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<***SPECIAL UPDATE: As of present, the Joint Commission of National Dental Examinations has unanimously voted to move the National Board Dental Examinations (NBDE) Part I and II to a pass/non pass format by 2010. Additionally, there is an idea circulating among dental educators to merge the two board exams into one single, clinically relevant and integrated exam. Currently, the JCNDE is conducting surveys and collecting opinions to help decide how to implement these changes. More regarding this format change will be updated as information is acquired by Top 10 Nation. This change in format would affect international dental applicants as well as current and future dental students and current dentists, especially those interested in post-graduate residency programs. For now, this Top 10 List still applies as to how to do well on the NBDE Part I.***>
Dental school... and boards, an inevitable encounter that all dental students experience. What is this exam all about? More importantly, how do you study for this exam? It all depends on the goal here! Do you want to just pass, or do you want to achieve a 90+ score to obtain admission into a specialty or residency program?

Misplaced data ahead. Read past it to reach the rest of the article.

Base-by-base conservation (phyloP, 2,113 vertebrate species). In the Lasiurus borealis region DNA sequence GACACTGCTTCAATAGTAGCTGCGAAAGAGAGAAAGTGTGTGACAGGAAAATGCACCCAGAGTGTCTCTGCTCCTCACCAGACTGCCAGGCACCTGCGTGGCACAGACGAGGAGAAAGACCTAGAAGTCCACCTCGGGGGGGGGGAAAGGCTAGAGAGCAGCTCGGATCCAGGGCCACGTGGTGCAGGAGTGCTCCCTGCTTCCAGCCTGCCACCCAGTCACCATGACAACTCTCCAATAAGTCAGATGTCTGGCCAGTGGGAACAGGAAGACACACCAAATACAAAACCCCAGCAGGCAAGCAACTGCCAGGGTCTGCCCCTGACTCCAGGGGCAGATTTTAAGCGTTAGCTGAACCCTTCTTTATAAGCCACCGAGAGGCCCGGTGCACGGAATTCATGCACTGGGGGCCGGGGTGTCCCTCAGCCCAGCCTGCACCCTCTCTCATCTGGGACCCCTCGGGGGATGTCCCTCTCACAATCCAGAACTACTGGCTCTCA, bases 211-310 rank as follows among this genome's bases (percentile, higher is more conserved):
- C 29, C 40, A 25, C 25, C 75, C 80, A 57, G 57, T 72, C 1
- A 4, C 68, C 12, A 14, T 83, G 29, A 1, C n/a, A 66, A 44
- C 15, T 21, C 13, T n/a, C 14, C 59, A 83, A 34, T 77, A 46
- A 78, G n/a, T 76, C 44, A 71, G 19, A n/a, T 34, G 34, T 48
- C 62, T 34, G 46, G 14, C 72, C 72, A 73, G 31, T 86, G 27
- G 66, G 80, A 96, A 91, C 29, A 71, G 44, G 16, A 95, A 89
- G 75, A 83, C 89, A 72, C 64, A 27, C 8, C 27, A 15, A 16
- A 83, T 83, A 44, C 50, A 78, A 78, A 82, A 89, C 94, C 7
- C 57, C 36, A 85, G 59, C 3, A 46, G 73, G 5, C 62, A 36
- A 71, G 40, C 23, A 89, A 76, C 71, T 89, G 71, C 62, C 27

Top 10 Ways or Methods on HOW To Do Well on the US NBDE Part I
1. Dental Decks
Yes, you've heard this hundreds of times. The Dental Decks are an excellent resource. Why? They are concise, dense, and packed full of high-yield information. Exactly what you need to know to pass and do well on the NBDE Part 1. If you are simply looking for a passing score, reading the decks ONCE or TWICE over will help propel you to a 'good enough' level. Review it carefully TWO or THREE times if you want to obtain a 90+ score. How long does it take to review the dental decks? Depending on your personal drive and how much time you spend studying per day, ONE THOROUGH reading will take anywhere from one month to 2 weeks. My personal opinion is that the dental decks also adapt to changes in this exam quite tastefully. Therefore it is strongly advised to obtain a recent copy of the Decks.
2. Personal drive and minimizing inappropriate procrastination